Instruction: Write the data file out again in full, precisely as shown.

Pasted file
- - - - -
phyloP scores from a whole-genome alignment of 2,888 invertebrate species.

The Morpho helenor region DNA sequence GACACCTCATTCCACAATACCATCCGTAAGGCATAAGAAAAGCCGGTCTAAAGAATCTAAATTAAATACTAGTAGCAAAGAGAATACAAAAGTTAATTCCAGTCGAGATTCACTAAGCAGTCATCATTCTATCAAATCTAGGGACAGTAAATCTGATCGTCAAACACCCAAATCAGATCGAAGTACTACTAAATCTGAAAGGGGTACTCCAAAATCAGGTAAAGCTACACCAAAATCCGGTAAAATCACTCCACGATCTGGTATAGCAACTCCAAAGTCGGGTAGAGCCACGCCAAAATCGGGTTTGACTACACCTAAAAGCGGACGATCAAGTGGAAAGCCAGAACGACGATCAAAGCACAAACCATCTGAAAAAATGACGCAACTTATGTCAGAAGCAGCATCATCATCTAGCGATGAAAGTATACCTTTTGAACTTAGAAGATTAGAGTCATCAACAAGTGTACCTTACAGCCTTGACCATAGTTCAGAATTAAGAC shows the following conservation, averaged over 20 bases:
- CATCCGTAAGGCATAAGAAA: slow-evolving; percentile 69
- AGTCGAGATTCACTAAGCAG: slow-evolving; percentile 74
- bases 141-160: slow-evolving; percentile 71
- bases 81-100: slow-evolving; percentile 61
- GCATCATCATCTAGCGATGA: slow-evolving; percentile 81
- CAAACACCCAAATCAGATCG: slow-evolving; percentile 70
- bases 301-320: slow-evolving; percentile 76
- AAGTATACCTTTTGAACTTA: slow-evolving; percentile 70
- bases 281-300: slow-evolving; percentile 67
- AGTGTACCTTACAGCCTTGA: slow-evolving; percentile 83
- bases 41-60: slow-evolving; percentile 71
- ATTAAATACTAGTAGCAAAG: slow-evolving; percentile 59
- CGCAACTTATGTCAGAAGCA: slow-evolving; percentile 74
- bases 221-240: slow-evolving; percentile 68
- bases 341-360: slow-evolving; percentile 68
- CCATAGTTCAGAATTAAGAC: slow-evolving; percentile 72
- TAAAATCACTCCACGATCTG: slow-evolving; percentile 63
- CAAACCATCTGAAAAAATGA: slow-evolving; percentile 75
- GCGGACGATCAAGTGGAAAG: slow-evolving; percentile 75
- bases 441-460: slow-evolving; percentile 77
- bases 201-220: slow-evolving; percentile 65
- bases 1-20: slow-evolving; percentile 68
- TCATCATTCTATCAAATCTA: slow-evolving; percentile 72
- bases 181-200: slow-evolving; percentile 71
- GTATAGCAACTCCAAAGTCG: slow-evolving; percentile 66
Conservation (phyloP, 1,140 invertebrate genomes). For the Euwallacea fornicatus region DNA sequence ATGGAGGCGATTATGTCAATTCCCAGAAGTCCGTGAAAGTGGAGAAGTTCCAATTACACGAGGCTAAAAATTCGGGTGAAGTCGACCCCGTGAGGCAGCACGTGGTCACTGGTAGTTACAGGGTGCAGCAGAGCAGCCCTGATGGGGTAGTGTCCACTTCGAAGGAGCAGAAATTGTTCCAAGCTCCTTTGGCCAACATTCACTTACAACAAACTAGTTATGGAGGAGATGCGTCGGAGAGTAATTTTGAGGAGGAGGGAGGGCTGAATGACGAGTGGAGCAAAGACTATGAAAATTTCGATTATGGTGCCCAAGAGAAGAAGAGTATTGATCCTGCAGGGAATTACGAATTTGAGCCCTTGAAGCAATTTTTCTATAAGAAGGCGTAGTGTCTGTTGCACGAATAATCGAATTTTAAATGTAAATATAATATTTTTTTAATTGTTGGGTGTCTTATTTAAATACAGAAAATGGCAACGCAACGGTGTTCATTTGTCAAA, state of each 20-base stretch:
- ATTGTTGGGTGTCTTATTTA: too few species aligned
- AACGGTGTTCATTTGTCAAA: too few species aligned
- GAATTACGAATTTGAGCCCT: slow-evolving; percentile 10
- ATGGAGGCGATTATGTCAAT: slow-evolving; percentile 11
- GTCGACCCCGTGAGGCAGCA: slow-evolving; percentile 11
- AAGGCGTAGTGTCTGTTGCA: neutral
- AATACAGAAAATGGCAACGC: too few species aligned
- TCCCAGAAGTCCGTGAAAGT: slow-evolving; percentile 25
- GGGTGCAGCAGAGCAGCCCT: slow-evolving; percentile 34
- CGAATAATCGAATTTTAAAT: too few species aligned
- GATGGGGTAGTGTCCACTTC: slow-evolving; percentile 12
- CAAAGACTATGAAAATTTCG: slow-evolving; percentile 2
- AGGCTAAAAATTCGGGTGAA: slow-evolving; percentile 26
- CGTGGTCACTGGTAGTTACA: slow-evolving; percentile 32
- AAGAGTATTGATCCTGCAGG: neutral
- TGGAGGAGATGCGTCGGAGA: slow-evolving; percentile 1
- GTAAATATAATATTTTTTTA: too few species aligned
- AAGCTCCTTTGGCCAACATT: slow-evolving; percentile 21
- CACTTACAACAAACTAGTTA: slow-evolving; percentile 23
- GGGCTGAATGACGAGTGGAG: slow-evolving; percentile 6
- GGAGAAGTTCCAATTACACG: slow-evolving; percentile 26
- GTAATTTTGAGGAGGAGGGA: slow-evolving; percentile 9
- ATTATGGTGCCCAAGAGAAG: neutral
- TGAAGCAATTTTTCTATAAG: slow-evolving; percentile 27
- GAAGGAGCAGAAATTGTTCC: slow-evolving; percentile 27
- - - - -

phyloP scores from a whole-genome alignment of 2,888 invertebrate species.

The Morpho helenor region DNA sequence GACACCTCATTCCACAATACCATCCGTAAGGCATAAGAAAAGCCGGTCTAAAGAATCTAAATTAAATACTAGTAGCAAAGAGAATACAAAAGTTAATTCCAGTCGAGATTCACTAAGCAGTCATCATTCTATCAAATCTAGGGACAGTAAATCTGATCGTCAAACACCCAAATCAGATCGAAGTACTACTAAATCTGAAAGGGGTACTCCAAAATCAGGTAAAGCTACACCAAAATCCGGTAAAATCACTCCACGATCTGGTATAGCAACTCCAAAGTCGGGTAGAGCCACGCCAAAATCGGGTTTGACTACACCTAAAAGCGGACGATCAAGTGGAAAGCCAGAACGACGATCAAAGCACAAACCATCTGAAAAAATGACGCAACTTATGTCAGAAGCAGCATCATCATCTAGCGATGAAAGTATACCTTTTGAACTTAGAAGATTAGAGTCATCAACAAGTGTACCTTACAGCCTTGACCATAGTTCAGAATTAAGAC shows the following conservation, averaged over 20 bases:
- CATCCGTAAGGCATAAGAAA: slow-evolving; percentile 69
- AGTCGAGATTCACTAAGCAG: slow-evolving; percentile 74
- bases 141-160: slow-evolving; percentile 71
- bases 81-100: slow-evolving; percentile 61
- GCATCATCATCTAGCGATGA: slow-evolving; percentile 81
- CAAACACCCAAATCAGATCG: slow-evolving; percentile 70
- bases 301-320: slow-evolving; percentile 76
- AAGTATACCTTTTGAACTTA: slow-evolving; percentile 70
- bases 281-300: slow-evolving; percentile 67
- AGTGTACCTTACAGCCTTGA: slow-evolving; percentile 83
- bases 41-60: slow-evolving; percentile 71
- ATTAAATACTAGTAGCAAAG: slow-evolving; percentile 59
- CGCAACTTATGTCAGAAGCA: slow-evolving; percentile 74
- bases 221-240: slow-evolving; percentile 68
- bases 341-360: slow-evolving; percentile 68
- CCATAGTTCAGAATTAAGAC: slow-evolving; percentile 72
- TAAAATCACTCCACGATCTG: slow-evolving; percentile 63
- CAAACCATCTGAAAAAATGA: slow-evolving; percentile 75
- GCGGACGATCAAGTGGAAAG: slow-evolving; percentile 75
- bases 441-460: slow-evolving; percentile 77
- bases 201-220: slow-evolving; percentile 65
- bases 1-20: slow-evolving; percentile 68
- TCATCATTCTATCAAATCTA: slow-evolving; percentile 72
- bases 181-200: slow-evolving; percentile 71
- GTATAGCAACTCCAAAGTCG: slow-evolving; percentile 66
Conservation (phyloP, 1,140 invertebrate genomes). For the Euwallacea fornicatus region DNA sequence ATGGAGGCGATTATGTCAATTCCCAGAAGTCCGTGAAAGTGGAGAAGTTCCAATTACACGAGGCTAAAAATTCGGGTGAAGTCGACCCCGTGAGGCAGCACGTGGTCACTGGTAGTTACAGGGTGCAGCAGAGCAGCCCTGATGGGGTAGTGTCCACTTCGAAGGAGCAGAAATTGTTCCAAGCTCCTTTGGCCAACATTCACTTACAACAAACTAGTTATGGAGGAGATGCGTCGGAGAGTAATTTTGAGGAGGAGGGAGGGCTGAATGACGAGTGGAGCAAAGACTATGAAAATTTCGATTATGGTGCCCAAGAGAAGAAGAGTATTGATCCTGCAGGGAATTACGAATTTGAGCCCTTGAAGCAATTTTTCTATAAGAAGGCGTAGTGTCTGTTGCACGAATAATCGAATTTTAAATGTAAATATAATATTTTTTTAATTGTTGGGTGTCTTATTTAAATACAGAAAATGGCAACGCAACGGTGTTCATTTGTCAAA, state of each 20-base stretch:
- ATTGTTGGGTGTCTTATTTA: too few species aligned
- AACGGTGTTCATTTGTCAAA: too few species aligned
- GAATTACGAATTTGAGCCCT: slow-evolving; percentile 10
- ATGGAGGCGATTATGTCAAT: slow-evolving; percentile 11
- GTCGACCCCGTGAGGCAGCA: slow-evolving; percentile 11
- AAGGCGTAGTGTCTGTTGCA: neutral
- AATACAGAAAATGGCAACGC: too few species aligned
- TCCCAGAAGTCCGTGAAAGT: slow-evolving; percentile 25
- GGGTGCAGCAGAGCAGCCCT: slow-evolving; percentile 34
- CGAATAATCGAATTTTAAAT: too few species aligned
- GATGGGGTAGTGTCCACTTC: slow-evolving; percentile 12
- CAAAGACTATGAAAATTTCG: slow-evolving; percentile 2
- AGGCTAAAAATTCGGGTGAA: slow-evolving; percentile 26
- CGTGGTCACTGGTAGTTACA: slow-evolving; percentile 32
- AAGAGTATTGATCCTGCAGG: neutral
- TGGAGGAGATGCGTCGGAGA: slow-evolving; percentile 1
- GTAAATATAATATTTTTTTA: too few species aligned
- AAGCTCCTTTGGCCAACATT: slow-evolving; percentile 21
- CACTTACAACAAACTAGTTA: slow-evolving; percentile 23
- GGGCTGAATGACGAGTGGAG: slow-evolving; percentile 6
- GGAGAAGTTCCAATTACACG: slow-evolving; percentile 26
- GTAATTTTGAGGAGGAGGGA: slow-evolving; percentile 9
- ATTATGGTGCCCAAGAGAAG: neutral
- TGAAGCAATTTTTCTATAAG: slow-evolving; percentile 27
- GAAGGAGCAGAAATTGTTCC: slow-evolving; percentile 27